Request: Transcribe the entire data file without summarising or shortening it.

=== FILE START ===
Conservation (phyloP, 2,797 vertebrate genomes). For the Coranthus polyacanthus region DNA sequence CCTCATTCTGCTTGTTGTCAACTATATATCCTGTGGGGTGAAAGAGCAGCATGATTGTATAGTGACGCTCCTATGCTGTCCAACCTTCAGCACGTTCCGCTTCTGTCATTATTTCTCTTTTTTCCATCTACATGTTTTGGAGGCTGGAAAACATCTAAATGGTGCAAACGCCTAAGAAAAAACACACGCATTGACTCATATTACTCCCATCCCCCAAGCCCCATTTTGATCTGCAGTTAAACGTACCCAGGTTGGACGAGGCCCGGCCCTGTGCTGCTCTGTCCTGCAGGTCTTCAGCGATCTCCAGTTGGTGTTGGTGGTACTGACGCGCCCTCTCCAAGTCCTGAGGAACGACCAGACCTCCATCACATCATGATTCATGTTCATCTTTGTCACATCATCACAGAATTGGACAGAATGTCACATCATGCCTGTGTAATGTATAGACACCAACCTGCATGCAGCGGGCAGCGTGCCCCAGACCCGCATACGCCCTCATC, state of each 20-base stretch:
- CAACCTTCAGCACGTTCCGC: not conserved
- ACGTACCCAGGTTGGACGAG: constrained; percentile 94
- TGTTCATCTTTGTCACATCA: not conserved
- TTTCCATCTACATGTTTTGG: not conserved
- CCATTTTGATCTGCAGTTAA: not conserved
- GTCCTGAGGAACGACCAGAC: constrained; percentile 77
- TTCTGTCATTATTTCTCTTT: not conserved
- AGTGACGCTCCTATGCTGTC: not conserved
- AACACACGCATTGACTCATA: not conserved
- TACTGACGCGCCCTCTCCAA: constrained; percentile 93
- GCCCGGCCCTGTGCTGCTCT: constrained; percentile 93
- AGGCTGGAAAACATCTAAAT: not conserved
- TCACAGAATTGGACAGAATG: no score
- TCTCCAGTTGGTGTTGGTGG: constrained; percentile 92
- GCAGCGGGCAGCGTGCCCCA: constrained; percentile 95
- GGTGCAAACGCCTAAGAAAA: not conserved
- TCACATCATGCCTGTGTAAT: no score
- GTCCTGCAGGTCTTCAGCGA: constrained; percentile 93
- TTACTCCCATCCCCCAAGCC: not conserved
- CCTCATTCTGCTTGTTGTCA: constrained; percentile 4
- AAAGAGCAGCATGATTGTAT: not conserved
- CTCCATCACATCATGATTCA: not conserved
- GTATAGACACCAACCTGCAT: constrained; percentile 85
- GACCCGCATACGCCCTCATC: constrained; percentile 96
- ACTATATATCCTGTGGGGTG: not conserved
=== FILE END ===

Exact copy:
Conservation (phyloP, 2,797 vertebrate genomes). For the Coranthus polyacanthus region DNA sequence CCTCATTCTGCTTGTTGTCAACTATATATCCTGTGGGGTGAAAGAGCAGCATGATTGTATAGTGACGCTCCTATGCTGTCCAACCTTCAGCACGTTCCGCTTCTGTCATTATTTCTCTTTTTTCCATCTACATGTTTTGGAGGCTGGAAAACATCTAAATGGTGCAAACGCCTAAGAAAAAACACACGCATTGACTCATATTACTCCCATCCCCCAAGCCCCATTTTGATCTGCAGTTAAACGTACCCAGGTTGGACGAGGCCCGGCCCTGTGCTGCTCTGTCCTGCAGGTCTTCAGCGATCTCCAGTTGGTGTTGGTGGTACTGACGCGCCCTCTCCAAGTCCTGAGGAACGACCAGACCTCCATCACATCATGATTCATGTTCATCTTTGTCACATCATCACAGAATTGGACAGAATGTCACATCATGCCTGTGTAATGTATAGACACCAACCTGCATGCAGCGGGCAGCGTGCCCCAGACCCGCATACGCCCTCATC, state of each 20-base stretch:
- CAACCTTCAGCACGTTCCGC: not conserved
- ACGTACCCAGGTTGGACGAG: constrained; percentile 94
- TGTTCATCTTTGTCACATCA: not conserved
- TTTCCATCTACATGTTTTGG: not conserved
- CCATTTTGATCTGCAGTTAA: not conserved
- GTCCTGAGGAACGACCAGAC: constrained; percentile 77
- TTCTGTCATTATTTCTCTTT: not conserved
- AGTGACGCTCCTATGCTGTC: not conserved
- AACACACGCATTGACTCATA: not conserved
- TACTGACGCGCCCTCTCCAA: constrained; percentile 93
- GCCCGGCCCTGTGCTGCTCT: constrained; percentile 93
- AGGCTGGAAAACATCTAAAT: not conserved
- TCACAGAATTGGACAGAATG: no score
- TCTCCAGTTGGTGTTGGTGG: constrained; percentile 92
- GCAGCGGGCAGCGTGCCCCA: constrained; percentile 95
- GGTGCAAACGCCTAAGAAAA: not conserved
- TCACATCATGCCTGTGTAAT: no score
- GTCCTGCAGGTCTTCAGCGA: constrained; percentile 93
- TTACTCCCATCCCCCAAGCC: not conserved
- CCTCATTCTGCTTGTTGTCA: constrained; percentile 4
- AAAGAGCAGCATGATTGTAT: not conserved
- CTCCATCACATCATGATTCA: not conserved
- GTATAGACACCAACCTGCAT: constrained; percentile 85
- GACCCGCATACGCCCTCATC: constrained; percentile 96
- ACTATATATCCTGTGGGGTG: not conserved